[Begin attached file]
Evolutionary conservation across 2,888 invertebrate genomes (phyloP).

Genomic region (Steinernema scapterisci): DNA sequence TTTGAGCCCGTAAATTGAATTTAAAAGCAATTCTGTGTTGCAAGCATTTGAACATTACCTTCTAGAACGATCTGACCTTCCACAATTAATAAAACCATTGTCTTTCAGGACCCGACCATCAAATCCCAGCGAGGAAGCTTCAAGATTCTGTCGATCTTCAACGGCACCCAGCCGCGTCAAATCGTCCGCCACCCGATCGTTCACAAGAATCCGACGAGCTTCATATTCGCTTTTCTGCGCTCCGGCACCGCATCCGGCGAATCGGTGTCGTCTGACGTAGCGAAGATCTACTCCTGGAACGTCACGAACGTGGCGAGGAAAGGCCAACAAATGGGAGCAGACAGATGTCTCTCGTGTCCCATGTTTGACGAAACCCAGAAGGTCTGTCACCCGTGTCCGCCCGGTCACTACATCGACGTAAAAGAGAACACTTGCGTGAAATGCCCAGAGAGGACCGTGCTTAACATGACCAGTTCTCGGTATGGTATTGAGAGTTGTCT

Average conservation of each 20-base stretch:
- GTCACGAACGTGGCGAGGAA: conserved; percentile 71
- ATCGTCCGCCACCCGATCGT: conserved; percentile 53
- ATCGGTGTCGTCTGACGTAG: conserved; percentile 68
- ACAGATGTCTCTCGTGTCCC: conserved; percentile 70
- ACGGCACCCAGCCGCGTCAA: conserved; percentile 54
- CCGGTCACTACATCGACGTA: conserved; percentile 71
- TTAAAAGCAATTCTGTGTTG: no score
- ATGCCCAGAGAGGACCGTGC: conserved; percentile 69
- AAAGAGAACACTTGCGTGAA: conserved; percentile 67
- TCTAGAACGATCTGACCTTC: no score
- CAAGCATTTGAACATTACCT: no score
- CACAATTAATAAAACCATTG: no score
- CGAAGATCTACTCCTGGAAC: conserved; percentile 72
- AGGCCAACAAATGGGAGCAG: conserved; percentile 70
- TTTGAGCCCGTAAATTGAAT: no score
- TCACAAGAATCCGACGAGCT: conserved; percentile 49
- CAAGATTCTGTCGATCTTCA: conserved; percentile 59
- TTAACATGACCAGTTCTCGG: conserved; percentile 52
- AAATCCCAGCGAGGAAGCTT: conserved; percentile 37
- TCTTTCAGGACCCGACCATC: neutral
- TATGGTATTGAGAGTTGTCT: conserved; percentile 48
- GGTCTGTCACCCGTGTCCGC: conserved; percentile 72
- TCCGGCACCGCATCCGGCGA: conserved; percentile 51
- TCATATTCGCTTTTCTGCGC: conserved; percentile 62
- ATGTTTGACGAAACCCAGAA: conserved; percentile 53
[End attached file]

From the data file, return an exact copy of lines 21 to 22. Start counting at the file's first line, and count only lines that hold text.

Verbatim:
- TTAACATGACCAGTTCTCGG: conserved; percentile 52
- AAATCCCAGCGAGGAAGCTT: conserved; percentile 37